Tempo

Tide is a beguiling and impressively conceived and performed collection that testifies to the continuing vitality of the experimental project – considered in its broadest possible sense as a configuration of art and underground music striving at silence, freedom and exploratory simplicity.

The title piece is typical, in drawing on indeterminate principles of assemblage (cyclical loops within and across parts) in a context of composed silence, durational play and collaged, oblique repetition. The piece is actually three solo pieces: one for clarinet and electronics, the second for cello, and the third for oboe d’amore, which can be overlaid as the performers see fit. The composite version of the work narrates a series of comings together and fadings away. The clarinet slowly amasses a viscous, glowing throb of tones barely heard but stacked in canon. Christopher Redgate’s wheedling oboe jolts in the middle section, striking the listener out of a trance. Anton Lukoszevieze’s quiet cello, played with a modified bow that allows the sounding of all four strings at once, dominates the final nine minutes with its clotted but distant painted chords, the oboe now silent and the clarinet petering to retreat, the effort to find new truths and revelations suspended or displaced for now.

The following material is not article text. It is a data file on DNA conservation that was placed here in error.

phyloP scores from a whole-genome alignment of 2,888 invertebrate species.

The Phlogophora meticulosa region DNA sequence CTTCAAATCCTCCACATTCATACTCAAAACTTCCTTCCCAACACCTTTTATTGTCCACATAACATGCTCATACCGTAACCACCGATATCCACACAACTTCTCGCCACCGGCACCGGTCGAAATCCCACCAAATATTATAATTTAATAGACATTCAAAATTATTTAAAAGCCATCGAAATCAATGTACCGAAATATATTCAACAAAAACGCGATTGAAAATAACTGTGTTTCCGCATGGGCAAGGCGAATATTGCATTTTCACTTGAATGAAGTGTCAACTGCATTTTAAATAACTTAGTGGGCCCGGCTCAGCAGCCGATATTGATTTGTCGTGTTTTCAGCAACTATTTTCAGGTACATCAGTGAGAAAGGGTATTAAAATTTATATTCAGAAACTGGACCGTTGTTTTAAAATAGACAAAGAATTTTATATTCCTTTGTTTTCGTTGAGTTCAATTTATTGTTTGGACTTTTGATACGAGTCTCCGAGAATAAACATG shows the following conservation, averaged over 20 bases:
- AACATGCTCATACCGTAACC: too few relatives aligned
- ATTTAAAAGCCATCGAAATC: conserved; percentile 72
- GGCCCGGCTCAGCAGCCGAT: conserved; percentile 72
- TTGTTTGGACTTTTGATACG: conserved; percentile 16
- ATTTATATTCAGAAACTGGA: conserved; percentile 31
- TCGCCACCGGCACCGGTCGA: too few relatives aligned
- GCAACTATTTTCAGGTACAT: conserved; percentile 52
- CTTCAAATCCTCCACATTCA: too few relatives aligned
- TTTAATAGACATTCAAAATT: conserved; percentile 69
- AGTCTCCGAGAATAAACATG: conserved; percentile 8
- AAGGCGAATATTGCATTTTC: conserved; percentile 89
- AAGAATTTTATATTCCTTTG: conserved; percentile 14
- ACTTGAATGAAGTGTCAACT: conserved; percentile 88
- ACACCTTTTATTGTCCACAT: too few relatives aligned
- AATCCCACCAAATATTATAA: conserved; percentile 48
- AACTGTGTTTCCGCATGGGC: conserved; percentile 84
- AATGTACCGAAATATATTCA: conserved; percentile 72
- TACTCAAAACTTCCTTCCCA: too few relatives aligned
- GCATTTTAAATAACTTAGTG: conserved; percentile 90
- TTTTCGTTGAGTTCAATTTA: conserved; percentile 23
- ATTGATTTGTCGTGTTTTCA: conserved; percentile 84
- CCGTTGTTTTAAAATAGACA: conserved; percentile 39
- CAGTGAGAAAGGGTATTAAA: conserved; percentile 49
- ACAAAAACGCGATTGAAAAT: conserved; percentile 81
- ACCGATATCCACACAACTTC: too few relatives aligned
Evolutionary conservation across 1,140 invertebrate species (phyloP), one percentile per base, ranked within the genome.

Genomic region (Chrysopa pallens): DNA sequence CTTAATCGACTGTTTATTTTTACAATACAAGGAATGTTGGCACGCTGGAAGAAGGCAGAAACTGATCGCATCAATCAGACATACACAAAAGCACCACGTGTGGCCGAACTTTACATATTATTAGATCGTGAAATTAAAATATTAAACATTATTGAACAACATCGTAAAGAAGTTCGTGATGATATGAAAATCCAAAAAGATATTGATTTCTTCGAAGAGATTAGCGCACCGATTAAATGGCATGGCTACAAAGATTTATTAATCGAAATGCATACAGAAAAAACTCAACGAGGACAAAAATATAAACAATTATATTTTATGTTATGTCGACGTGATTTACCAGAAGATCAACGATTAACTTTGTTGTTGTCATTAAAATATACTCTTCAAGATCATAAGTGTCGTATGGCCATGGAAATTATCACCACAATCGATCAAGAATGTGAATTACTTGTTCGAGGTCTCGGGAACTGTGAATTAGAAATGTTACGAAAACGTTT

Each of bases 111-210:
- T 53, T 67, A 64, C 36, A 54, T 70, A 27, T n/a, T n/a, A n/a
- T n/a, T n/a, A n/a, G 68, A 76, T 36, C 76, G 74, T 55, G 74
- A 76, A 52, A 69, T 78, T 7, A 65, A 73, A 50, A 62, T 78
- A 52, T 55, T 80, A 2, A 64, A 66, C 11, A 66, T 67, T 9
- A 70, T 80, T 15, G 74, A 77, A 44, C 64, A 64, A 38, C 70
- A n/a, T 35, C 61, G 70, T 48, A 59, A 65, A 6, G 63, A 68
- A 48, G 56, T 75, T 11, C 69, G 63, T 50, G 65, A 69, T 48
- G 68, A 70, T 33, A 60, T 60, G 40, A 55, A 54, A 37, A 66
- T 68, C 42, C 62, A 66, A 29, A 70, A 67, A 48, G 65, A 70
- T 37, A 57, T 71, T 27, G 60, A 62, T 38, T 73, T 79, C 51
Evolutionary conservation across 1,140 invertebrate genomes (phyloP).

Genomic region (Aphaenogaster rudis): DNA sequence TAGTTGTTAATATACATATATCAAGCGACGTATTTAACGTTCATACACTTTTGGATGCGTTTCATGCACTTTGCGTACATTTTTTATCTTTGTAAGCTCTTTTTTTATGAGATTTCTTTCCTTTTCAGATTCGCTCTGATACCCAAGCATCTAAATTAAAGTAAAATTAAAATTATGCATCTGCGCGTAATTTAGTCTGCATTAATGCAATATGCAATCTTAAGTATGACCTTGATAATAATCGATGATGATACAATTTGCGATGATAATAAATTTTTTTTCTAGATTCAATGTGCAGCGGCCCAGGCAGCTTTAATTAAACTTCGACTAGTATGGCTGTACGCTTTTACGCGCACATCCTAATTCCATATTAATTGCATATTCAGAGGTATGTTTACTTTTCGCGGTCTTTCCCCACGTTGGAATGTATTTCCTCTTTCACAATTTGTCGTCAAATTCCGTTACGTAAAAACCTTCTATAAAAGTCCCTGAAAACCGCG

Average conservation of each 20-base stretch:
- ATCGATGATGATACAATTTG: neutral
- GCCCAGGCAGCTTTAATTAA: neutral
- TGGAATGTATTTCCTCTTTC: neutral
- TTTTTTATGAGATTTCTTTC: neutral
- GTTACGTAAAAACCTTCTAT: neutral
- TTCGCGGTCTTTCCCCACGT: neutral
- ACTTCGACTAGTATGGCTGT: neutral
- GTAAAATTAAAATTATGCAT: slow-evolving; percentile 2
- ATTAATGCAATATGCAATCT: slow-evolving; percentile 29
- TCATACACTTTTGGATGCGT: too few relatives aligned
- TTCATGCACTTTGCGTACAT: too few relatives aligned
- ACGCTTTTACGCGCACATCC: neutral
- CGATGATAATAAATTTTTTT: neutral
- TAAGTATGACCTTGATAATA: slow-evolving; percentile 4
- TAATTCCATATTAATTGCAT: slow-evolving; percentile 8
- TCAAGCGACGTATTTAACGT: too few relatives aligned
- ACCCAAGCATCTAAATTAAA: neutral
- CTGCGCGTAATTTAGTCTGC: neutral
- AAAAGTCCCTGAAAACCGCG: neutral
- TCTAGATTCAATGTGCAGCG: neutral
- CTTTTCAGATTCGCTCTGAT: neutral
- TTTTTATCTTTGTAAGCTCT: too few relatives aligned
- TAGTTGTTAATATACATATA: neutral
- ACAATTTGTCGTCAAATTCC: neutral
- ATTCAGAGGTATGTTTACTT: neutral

The second disc of Tide comprises the solo versions of the composite title work. As a piece of programming this is an effective conceit; hearing the solo parts now seemingly out of context presents them in a completely new light, pock-marked by the ghosts and sonic spectres of other hearings. Redgate’s Burnham Air is just as fleet and severe as in the earlier version, though if anything its precipitate rising scales and the lengthened, oscillating tones that see-saw with those scales suggest an even greater degree of dramatic intensity than before, where they were at least heard as dialogue and not pleading monologue. Lukoszevieze’s Tide sounds with much more detail and clarity in its solo version, revealing another deliberate cyclical structure of a steady rise and then reverse fall, a sonic tiding that rhymes with the translucent wabi-sabi tides of Andrew Sparling’s clarinet in his solo Sky.

—Stephen Graham